Jim: The low point for me was April. All of it. Nevermind the important victory against Fulham, but the defeat in the Europa League paired with the derby loss, a West Brom match that we should have been able to take something from and the Liverpool Capitulation which left us in very real danger of relegation was rock bottom for me. Really, if I'm being honest (I hate that I've picked up this Pardew-ism. Can I call *this* the low point?) the whole season was one long giant low point. Except for the Chelsea match that Moussa Sissoko Moussa Sissoko'd, I can't even really remember a single victory that left me feeling fulfilled. Maybe Anzhi in the EL.

John: For me? Being so damn busy I didn't have half a second to watch, follow, or write. For the club? I think it's easy to point to the Tyne-Wear debacle, but I definitely feel like 6-0 against Liverpool AT HOME was pretty dang awful. The fact that my father and best friend are Liverpool fans certainly doesn't help. My most recent 6-0 Newcastle memory was our amazing return to the Premier League when Andy Carroll netted a hat trick against Villa... now when I hear 6-0 I'll think of Brendan Rogers' stubby little fingers convulsing like a happy Bond villain on the sideline.

Robert: I really thought that Paolo Di Canio's gaudy goal celebrations at St James' Park were the lowest this team could get short of another relegation. Sadly, I was wrong. Conceding 6 goals is never fun (unless you score 7, I suppose), but it was the way they did it that was so disgusting. The back four let the Reds walk in and score whenever they wanted, and the manager stood on the sidelines and did not a thing about it. It was the most disinterested I've ever seen a team look for 90 minutes. If scrubbing my brain with acid and a rotten old toothbrush would remove the memories of the apathy displayed in the body language of every. single. Newcastle player on that day, I'd do it. Probably.

3. Do think the final position in the table (16th place, 41 points) is representative of Newcastle's season? If not, where should this club as currently constructed have finished?

Callum: No, I think in all honesty, we deserved to take the 3rd relegation spot.

Alan: I think 16th is fairly accurate. I thought it was funny that if the results went Newcastle's way, they could have ended up 10th. This was a club that couldn't get the job done for the last third of the season (only 4 wins in their final 13 matches) and looked incredibly poor for that run. I think the pieces are there for a top half of the table finish next season, but given all that happened this year and the poor performance down the stretch, 16th is an accurate showing.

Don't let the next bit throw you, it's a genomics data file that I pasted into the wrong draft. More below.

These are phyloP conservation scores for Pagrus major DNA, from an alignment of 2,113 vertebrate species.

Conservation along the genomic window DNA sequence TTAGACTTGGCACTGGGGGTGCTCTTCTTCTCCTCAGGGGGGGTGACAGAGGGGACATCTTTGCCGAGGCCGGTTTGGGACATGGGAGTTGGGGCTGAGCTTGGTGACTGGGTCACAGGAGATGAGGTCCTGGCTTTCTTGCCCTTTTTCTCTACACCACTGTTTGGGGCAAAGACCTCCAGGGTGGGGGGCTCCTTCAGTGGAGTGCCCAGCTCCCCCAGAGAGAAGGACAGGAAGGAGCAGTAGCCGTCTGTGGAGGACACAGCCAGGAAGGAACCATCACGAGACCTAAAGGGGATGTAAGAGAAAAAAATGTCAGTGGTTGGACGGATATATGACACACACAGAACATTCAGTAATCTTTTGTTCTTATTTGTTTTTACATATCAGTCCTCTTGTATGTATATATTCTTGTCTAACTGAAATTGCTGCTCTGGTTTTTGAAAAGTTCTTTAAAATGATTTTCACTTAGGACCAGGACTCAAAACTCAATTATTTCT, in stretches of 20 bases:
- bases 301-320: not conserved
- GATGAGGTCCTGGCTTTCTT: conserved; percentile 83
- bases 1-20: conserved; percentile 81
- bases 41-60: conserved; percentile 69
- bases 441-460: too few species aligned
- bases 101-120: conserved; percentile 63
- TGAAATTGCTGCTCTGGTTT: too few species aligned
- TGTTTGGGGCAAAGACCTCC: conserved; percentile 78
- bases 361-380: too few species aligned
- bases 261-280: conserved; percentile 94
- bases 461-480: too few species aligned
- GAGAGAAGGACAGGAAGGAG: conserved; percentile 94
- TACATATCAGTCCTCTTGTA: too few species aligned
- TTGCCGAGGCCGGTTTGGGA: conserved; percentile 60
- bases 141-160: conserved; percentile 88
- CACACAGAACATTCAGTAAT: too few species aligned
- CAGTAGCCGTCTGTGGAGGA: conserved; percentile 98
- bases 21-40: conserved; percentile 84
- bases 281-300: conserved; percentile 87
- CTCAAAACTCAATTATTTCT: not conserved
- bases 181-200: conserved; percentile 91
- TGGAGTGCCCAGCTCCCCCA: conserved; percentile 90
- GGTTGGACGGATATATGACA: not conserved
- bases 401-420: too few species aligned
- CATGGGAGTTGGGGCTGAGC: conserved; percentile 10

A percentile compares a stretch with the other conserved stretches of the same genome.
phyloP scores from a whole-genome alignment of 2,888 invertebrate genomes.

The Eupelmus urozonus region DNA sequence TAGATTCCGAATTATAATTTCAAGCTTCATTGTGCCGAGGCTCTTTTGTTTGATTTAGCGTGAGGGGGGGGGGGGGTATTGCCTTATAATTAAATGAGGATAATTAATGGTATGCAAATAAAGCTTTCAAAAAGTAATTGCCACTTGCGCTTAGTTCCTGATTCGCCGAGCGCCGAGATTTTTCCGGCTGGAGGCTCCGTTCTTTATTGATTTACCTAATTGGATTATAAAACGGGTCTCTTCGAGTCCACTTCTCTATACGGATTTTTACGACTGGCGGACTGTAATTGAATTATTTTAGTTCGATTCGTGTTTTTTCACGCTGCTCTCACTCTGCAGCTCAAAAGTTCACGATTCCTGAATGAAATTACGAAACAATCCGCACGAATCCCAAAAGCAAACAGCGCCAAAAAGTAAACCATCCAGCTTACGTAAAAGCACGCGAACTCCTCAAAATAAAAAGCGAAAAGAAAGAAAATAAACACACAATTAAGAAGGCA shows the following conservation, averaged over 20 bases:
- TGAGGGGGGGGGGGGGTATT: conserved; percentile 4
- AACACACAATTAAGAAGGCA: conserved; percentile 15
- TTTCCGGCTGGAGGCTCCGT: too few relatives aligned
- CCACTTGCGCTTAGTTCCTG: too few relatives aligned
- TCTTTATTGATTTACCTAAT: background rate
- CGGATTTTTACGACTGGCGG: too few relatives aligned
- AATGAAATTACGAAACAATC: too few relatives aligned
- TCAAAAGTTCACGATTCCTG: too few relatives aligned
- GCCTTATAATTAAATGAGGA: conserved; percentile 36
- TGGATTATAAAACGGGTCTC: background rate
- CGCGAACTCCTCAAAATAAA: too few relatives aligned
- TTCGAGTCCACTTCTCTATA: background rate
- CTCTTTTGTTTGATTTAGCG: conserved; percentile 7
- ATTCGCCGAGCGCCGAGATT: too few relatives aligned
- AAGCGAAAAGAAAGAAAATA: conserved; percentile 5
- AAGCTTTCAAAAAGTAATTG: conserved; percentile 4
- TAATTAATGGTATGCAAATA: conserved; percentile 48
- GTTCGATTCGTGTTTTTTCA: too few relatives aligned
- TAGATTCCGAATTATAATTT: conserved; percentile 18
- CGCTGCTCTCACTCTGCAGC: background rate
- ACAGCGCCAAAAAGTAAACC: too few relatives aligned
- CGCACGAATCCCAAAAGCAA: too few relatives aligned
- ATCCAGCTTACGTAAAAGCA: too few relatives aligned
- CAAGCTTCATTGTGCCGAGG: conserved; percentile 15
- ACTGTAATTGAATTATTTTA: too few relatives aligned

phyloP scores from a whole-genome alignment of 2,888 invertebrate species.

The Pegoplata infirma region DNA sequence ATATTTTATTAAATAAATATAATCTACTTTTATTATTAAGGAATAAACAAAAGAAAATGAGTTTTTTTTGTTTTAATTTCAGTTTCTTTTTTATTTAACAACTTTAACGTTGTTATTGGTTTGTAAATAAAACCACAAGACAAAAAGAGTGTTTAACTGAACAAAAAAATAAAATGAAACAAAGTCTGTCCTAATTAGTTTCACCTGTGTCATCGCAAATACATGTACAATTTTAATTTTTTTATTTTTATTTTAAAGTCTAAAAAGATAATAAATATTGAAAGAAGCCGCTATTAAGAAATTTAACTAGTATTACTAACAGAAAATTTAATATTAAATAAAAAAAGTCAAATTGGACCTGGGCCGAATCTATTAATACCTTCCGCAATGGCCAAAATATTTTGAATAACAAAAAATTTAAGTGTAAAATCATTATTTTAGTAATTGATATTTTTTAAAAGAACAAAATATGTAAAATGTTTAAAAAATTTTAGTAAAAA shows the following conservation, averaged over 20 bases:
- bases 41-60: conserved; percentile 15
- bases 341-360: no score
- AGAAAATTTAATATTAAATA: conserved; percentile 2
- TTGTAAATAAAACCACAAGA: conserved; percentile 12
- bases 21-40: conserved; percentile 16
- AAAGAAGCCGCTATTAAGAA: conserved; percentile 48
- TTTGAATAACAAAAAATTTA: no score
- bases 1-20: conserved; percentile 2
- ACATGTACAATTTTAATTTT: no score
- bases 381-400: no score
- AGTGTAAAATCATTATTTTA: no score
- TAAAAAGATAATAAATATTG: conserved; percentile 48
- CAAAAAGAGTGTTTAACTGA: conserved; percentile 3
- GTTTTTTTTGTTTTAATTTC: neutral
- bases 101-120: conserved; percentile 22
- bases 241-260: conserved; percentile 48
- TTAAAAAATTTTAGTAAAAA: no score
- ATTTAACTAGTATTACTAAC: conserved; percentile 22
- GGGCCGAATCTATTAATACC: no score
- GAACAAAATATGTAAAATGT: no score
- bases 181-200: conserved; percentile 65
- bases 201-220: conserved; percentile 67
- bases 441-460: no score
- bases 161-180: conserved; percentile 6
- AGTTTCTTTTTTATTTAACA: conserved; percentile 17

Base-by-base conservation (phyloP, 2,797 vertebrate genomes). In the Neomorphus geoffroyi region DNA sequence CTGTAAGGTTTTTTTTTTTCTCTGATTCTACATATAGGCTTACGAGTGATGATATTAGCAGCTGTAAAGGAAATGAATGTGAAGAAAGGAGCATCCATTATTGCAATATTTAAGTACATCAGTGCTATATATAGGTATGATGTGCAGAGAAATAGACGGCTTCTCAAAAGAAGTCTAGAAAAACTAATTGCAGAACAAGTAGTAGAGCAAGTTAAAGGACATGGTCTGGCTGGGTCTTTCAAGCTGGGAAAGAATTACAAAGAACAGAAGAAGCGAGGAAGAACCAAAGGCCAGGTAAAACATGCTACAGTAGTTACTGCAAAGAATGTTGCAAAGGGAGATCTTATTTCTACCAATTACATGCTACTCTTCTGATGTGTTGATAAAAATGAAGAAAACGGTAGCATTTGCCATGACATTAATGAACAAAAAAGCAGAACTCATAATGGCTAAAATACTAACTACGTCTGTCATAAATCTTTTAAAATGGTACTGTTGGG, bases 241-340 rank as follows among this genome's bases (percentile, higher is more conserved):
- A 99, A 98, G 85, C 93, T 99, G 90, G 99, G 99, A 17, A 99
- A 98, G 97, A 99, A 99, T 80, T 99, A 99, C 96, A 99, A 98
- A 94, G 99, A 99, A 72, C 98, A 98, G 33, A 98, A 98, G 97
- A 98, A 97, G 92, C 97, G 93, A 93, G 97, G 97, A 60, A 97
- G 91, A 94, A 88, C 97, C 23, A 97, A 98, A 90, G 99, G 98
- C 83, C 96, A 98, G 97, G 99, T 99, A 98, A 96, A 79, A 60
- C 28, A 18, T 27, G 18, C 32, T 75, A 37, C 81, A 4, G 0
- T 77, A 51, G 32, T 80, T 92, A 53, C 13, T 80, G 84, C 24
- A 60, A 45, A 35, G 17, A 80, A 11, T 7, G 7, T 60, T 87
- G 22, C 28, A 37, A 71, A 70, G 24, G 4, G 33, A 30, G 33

Jim: I've been on record as saying that I was desperate for us not to end up in a false league position (such as if all the cards had fallen the right way and we ended up in 10th). Not only was the finish accurate for how dire we were all season, it was exactly the feedback that the club hierarchy needed to understand that this season was flat unacceptable. Alan Pardew will and should be facing harder questions with a 16th place finish than perhaps he would have seen if we finished 12th or 11th. I know we have lost out on a lot of merit-based payment because of this league finish, but file it under "you gotta spend money to make money" so long as the lessons are learned by all involved.

John: Well, table position, in general, is going to be representative of your performance over the course of the year. I think Newcastle, when healthy, can still be a top 10 team. Unfortunately, with the emergence of the youth programs at Chelsea, Liverpool, and Tottenham, I think Newcastle have a LOT of work to do in order to get back into European spots. A lot of that work HAS to come from the academy, but unfortunately Newcastle's current strategy seems to be buying French players in the primes (or early primes) of their careers. While this may be a nice short term solution, the powerhouses to the south definitely have more sustainable and stable formula. As we're currently constructed, I can't see us finishing above 8th. Hopefully Everton will fall with the departure of Moyes, but we're still light years behind the Manchurians, Chelsea, Arsenal, Spurs, and (ugh) Liverpool. That puts us as, at best, the 7th best team in the League. Newcastle should be better than that... but it's going to take some work.

Robert: It was an uneven season, so to average just over a point in each match seems about right, actually. There were points dropped because of some dodgy decisions, sure, but we also had the Hand of Ba and Papiss Cisse's backside to thank for some undeserved results as well. Surely this will serve as a wakeup call for management...right? RIGHT?! Hey, where are you going?

Part 2 will be posted tomorrow.